Well, that depends very much on who you are. For the same amount of protection money, you will get very different results.
Say you are a multinational corporation managed & controlled entirely in the U.S., with huge amounts of intellectual property developed by U.S. employees. You can buy an Advance Pricing Agreement: in exchange for the “user fee” specified in Rev. Proc. 2006-9 § 4.12.3, the IRS will promise not to fight back when you pretend that a tiny man in a Bermuda mailbox owns that intellectual property & makes a certain percentage of your U.S. profit. If your gross income is under $200 million, you can even get a 55% discount on the fee! And the Obama administration is adding IRS staff to ensure the rapid processing of your application to pay less U.S. tax.
Now say you are a Canadian who was born in the U.S. and you’ve managed to save up six figures for your retirement after a long & successful career spent entirely in Canada, paying Canadian taxes. In that case, you can buy a ticket into the Offshore Voluntary Disclosure Program: in exchange for about a fifth of your life’s savings (even if you don’t owe any U.S. tax) and two years of your time spent writing letters back and forth, the IRS will promise not to have the Department of Justice file charges against you for the “crime” of not filing Foreign Bank Account Reports with the Financial Crimes Enforcement Network. (Unless the IRS had their fingers crossed behind their back.)
While the IRS is adding headcount to rubber-stamp APAs more quickly, apparently they can’t find anyone to make a statutorily-required response to the National Taxpayer Advocate’s criticisms of draconian fines levied against Americans abroad. On the other hand, this is nothing more than rational behaviour by the IRS. As badger mentioned in a recent comment:
why the US is hammering individuals in Canada and elsewhere – because they can, rather than pursuing US corporations with more means to pushback or find loopholes.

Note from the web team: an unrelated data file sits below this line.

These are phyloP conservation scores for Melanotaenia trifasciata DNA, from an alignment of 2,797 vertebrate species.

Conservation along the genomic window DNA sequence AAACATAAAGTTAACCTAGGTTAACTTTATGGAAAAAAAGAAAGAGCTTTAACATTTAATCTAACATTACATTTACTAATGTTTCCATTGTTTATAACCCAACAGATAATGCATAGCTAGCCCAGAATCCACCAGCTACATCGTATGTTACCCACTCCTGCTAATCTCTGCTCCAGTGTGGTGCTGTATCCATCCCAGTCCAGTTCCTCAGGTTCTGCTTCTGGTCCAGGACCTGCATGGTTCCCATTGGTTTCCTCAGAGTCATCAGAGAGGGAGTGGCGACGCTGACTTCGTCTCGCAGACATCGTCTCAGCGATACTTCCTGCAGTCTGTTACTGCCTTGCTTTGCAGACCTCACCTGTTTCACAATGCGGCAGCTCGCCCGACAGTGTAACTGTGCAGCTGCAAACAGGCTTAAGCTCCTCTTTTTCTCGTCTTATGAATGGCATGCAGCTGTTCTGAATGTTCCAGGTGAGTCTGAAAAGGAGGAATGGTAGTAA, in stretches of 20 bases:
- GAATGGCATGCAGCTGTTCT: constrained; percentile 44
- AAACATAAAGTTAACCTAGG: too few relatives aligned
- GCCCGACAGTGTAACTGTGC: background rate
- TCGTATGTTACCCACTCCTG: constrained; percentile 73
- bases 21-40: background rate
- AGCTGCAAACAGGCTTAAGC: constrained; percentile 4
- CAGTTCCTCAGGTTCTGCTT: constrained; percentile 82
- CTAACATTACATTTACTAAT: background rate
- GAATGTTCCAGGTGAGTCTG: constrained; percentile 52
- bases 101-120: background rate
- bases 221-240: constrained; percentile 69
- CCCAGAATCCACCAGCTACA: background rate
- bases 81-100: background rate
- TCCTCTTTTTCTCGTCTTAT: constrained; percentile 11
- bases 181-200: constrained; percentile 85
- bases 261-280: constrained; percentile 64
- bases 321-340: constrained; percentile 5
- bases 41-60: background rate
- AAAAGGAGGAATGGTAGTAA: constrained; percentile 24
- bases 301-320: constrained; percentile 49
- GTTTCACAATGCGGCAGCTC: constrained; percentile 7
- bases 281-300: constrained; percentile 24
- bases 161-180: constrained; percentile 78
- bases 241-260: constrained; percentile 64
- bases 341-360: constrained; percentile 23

Companies with expensive international law firms on retainer have an irritating tendency to take their fights to Tax Court. Much better to go after soft & clawless prey who will roll over and beg for mercy because they’ve been psychologically conditioned with a visceral reflex against doing anything as “drastic” as renouncing citizenship to protect themselves & their families.
Excellent analysis. I especially like your bear analogy.
Interesting commentary over at The Economist:
I am not sure if The Economist would actually take notice, but perhaps a letter to the editor of The Economist outlining the facts of FATCA, Citizenship Based Taxation, and how the US Jihad is ruining the lives of otherwise law abiding citizens might be in order. Over the past year I have read some very well written letters from IBS contributors. Perhaps one or more of our IBS members can educate The Economist as to the reality of the situation.
This tax attorney refers to the NTA as “egocentric”:
In addition to the so-called IRS “abuses” there are still more serious IRS abuses that involve, for example, counter-productive tax liens and willful misapplication of the authority of the IRS to levy income.
Where is the required Congressional Oversight? There have not been any comprehensive hearings dealing with IRS misconduct since the Senate Finance Committee did that in 2007.
The National Taxpayer Advocate goes on annual egocentric trips by writing 700 page reports to Congress instead of doing her job as IRS ombudsman.
The palpable failure of Congressional oversight of the IRS and the NTA egocentric focus is the reason for past and future IRS mismanagement.
Alvin Brown & Associates, PLLC
Pingback: What can you buy from the IRS for $50,000? | The Freedom Watch